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In the last 13 months, Fralic has told the U.S. Senate Judiciary Committee examining anabolic steroids that as many as 75% of NFL linemen, linebackers and tight ends have used steroids. He has been named chairman of the NFL Players Association's (NFLPA) drug prevention committee, has urged new commissioner Paul Tagliabue to institute frequent random testing for steroids, and has been appointed to a committee that will assist new NFL drug adviser Dr. John A. Lombardo.
With the NFL drawing up a more extensive steroid-testing policy, Fralic thinks that usage among players might be decreasing. "But I'd still say at some point of the year a majority of linemen and linebackers are still using [steroids] to enhance their performance," he says.
Fralic's active stand against steroids has alienated some of the NFLPA hierarchy, including firebrand assistant executive director Doug Allen, who says Fralic speaks only for himself when he talks about steroids. And while some players view his stand as exemplary—"He's got guts to put himself on the line like he has," says Cincinnati Bengal quarterback Boomer Esiason—others view him as incendiary, noting that no more than 7% of the league's players have turned up positive for steroids in the three years of testing. "If you polled 10 players in the NFL, nine out of the 10 would say it's more than the seven percent figure the NFL uses," Fralic says. "Whether it's 20 or 40 or 60 percent, it needs to be dealt with."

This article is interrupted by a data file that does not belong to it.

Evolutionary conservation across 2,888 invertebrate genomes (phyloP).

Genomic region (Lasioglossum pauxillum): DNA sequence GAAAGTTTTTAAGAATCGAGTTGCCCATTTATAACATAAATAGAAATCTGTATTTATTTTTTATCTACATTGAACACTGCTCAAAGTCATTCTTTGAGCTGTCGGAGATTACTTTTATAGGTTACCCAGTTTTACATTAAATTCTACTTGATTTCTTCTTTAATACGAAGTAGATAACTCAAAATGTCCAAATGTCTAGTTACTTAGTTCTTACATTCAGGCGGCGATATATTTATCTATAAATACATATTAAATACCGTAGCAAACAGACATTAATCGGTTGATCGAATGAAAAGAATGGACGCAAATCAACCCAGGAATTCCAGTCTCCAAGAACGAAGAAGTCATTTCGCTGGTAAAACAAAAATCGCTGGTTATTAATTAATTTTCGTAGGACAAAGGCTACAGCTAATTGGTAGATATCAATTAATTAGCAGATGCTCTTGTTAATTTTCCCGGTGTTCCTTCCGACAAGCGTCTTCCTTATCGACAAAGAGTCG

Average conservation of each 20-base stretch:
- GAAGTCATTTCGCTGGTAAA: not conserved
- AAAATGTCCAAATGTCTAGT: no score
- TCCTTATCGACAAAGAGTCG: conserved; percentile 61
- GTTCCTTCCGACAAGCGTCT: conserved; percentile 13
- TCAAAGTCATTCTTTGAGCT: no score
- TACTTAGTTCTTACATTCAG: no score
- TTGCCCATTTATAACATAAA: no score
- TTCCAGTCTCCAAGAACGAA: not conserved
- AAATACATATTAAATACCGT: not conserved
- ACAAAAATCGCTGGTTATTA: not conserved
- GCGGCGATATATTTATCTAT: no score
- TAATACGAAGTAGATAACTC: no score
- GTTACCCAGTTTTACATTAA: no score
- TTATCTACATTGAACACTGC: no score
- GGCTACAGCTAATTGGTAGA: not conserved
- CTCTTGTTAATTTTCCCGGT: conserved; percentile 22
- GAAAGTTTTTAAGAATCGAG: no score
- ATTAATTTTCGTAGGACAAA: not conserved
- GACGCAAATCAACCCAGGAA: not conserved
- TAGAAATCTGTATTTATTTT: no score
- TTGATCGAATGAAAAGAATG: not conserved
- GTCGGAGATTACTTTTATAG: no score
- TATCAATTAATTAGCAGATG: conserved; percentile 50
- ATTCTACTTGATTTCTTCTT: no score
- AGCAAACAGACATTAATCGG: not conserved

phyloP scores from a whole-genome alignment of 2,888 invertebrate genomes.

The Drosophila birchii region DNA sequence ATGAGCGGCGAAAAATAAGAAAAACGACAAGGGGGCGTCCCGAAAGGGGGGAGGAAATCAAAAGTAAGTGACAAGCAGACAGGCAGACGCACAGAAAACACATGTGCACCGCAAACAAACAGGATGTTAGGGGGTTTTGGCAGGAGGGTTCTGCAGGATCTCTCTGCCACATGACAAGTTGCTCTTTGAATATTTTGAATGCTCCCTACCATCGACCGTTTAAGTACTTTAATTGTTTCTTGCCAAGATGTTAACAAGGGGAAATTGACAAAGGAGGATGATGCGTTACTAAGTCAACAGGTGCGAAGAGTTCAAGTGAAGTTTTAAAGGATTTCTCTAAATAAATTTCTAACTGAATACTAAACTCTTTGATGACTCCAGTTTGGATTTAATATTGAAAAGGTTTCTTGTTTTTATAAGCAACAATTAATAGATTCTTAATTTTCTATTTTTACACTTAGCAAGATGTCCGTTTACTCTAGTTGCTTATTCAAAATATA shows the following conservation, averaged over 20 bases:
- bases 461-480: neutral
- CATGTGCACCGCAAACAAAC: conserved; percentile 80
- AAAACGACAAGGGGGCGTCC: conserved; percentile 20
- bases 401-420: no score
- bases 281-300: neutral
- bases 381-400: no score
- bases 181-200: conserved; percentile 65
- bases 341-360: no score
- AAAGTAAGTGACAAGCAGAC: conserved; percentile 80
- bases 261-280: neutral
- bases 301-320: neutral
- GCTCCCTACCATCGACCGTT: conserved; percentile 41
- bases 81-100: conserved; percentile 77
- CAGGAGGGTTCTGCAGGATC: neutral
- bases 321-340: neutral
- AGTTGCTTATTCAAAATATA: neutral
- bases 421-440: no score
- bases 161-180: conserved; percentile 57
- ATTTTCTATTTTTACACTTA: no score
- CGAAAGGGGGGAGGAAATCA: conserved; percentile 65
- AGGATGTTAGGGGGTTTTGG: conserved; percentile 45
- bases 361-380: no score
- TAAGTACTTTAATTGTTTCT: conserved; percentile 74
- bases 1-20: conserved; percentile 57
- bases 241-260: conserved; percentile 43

New York Giants center Bart Oates calls Fralic's estimate of NFL steroid use "hogwash. At the very most, I'd say the problem is about half of what he says."
"I don't think it's 50 percent of the linemen," says guard Tom Newberry of the Los Angeles Rams. "When I came into the league, there was more of a problem than there is now. There's new thinking now. People are educated. Before, no one talked about it or knew about it. I think some of the users might have learned."
In 1989 the NFL for the first time suspended players who tested positive for steroids. Thirteen of the approximately 1,600 players under NFL contract received the minimum four-game suspension. In the first two years of the program, first-time offenders were counseled and not suspended.
"Ninety to 95 percent of the players believe drugs have no part in the game, and they think they shouldn't be used," Newberry says. "I don't think guys get upset with Fralic. He's speaking his mind."
"I shouldn't be the issue here," Fralic says. "I don't want to be the issue. All I'm saying is the system needs to be fixed, and I want to draw attention to that. I'm a little uncomfortable with the attention. But the more people who know about this, who know the problem, the better chance you have of getting something done. Steroids are football's big secret. They're something that people will lie to the grave about because they cast a shadow over what players have accomplished."
Anabolic steroids are male hormones used by players to increase muscle size and strength and, thus, enhance performance. There are also potential health hazards associated with prolonged use of steroids—liver damage, increased risk of heart disease and sterility, and psychological effects.
Fralic believes that steroids are more dangerous to the game than street drugs. When two players are competing for the same job, he says, the one who is artificially inflated by steroids has an advantage over the player who refuses to use them. And so, by using anabolic steroids, Fralic believes, a player can adversely affect the livelihoods of other players. With street drugs, he says, a player adversely affects only his own livelihood.